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Turkey: investigation of Amnesty director for supposed terrorism labelled 'absurd'

Idil Eser is being held at a police station on the outskirts of Istanbul © Amnesty International

Human rights activist Idil Eser held along with nine others after workshop raided

‘This is the first time in our history that Amnesty International has a director and chair from a single country both behind bars’ - Salil Shetty

Responding to news that Idil Eser, the director of Amnesty International Turkey, seven other human rights activists and two IT trainers, are being investigated for membership of an armed terrorist organisation, Salil Shetty, Amnesty International’s Secretary General, said:

“The absurdity of these accusations against Idil Eser and the nine others cannot disguise the very grave nature of this attack on some of the most prominent civil society organisations in Turkey.

“Their spurious detention while attending a routine workshop was bad enough; that they are now being investigated for membership of an armed terrorist organisation beggars belief.

“There is to be no civil society, no criticism and no accountability in Erdoğan’s Turkey.

“If world leaders meeting at the G20 fail to stand up for Turkey’s beleaguered civil society now, there may be nothing left of it by the time the next summit comes around.

“Idil’s detention comes less than a month after the chair of Amnesty International Turkey, Taner Kılıç, was remanded in custody also without valid grounds. This is the first time in our history that Amnesty International has a director and chair from a single country both behind bars. They, along with all other detained human rights defenders, must be immediately and unconditionally released.”

Workshop raided, activists held unlawfully held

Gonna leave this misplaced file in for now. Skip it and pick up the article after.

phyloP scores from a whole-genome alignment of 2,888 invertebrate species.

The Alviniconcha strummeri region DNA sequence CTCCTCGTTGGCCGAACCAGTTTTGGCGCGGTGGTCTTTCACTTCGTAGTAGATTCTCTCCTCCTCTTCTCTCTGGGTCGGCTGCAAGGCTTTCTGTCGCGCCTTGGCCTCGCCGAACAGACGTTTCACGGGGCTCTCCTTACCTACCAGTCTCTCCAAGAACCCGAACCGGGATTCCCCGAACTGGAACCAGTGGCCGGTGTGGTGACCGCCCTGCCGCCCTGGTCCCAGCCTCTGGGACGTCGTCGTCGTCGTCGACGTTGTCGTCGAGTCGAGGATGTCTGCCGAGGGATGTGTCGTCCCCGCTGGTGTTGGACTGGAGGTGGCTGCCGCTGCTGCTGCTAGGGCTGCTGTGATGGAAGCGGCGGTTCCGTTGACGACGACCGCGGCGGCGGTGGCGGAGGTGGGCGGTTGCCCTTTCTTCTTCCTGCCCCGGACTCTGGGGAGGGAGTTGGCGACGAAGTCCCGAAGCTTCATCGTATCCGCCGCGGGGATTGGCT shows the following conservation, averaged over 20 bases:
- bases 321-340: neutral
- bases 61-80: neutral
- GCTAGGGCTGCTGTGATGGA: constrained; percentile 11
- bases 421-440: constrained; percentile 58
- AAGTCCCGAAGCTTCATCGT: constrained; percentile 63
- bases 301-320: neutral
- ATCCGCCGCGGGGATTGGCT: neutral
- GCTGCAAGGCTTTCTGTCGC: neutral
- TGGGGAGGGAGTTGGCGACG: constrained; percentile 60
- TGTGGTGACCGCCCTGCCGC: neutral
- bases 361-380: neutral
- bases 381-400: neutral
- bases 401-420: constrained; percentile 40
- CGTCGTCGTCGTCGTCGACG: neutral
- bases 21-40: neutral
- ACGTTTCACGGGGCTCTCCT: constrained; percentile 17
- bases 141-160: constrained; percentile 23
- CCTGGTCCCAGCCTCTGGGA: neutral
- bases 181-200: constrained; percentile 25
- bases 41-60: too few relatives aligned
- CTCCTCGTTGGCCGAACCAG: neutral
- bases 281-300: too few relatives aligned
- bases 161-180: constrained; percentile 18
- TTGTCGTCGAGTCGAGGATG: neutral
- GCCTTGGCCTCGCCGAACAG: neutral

At 10am yesterday, eight human rights activists - including Idil Eser - and two international trainers were detained by police at a hotel in Büyükada, Istanbul, where they were attending a workshop. All the detainees were denied access to lawyers for more than 28 hours, in contravention of Turkish law, which states a maximum time of 24 hours. The group were also denied the right to contact family members, again in contravention of Turkish law. The authorities refused to confirm where the detainees were being held until approximately 3pm today. 

Idil Eser is being held at a police station in Maltepe, on the outskirts of Istanbul, along with İlknur Üstün of the Women’s Coalition. The remaining activists are being held at three other locations on the outskirts of Istanbul. Lawyers were granted access to the seven earlier this afternoon.

The state of emergency put in place after last year’s failed coup allows for seven days of pre-charge detention, extendable for a further seven days on the request of the prosecutor. In addition to Idil Eser and İlknur Üstün, the six detained human rights activists are:

Veli Acu, Human Rights Agenda Association
Özlem Dalkıran, Citizens’ Assembly
Nalan Erkem, lawyer, Citizens’ Assembly
Günal Kurşun, lawyer, Human Rights Agenda Association
Şeyhmuz Özbekli, lawyer
Nejat Taştan, Equal Rights Watch Association

Two foreign trainers - a German and a Swedish national - are also still being held, and have been granted access to a lawyer. This week’s detentions come less than a month after Amnesty Turkey’s chair, Taner Kılıç, was remanded in prison custody on what Amnesty believes are baseless charges. 
 

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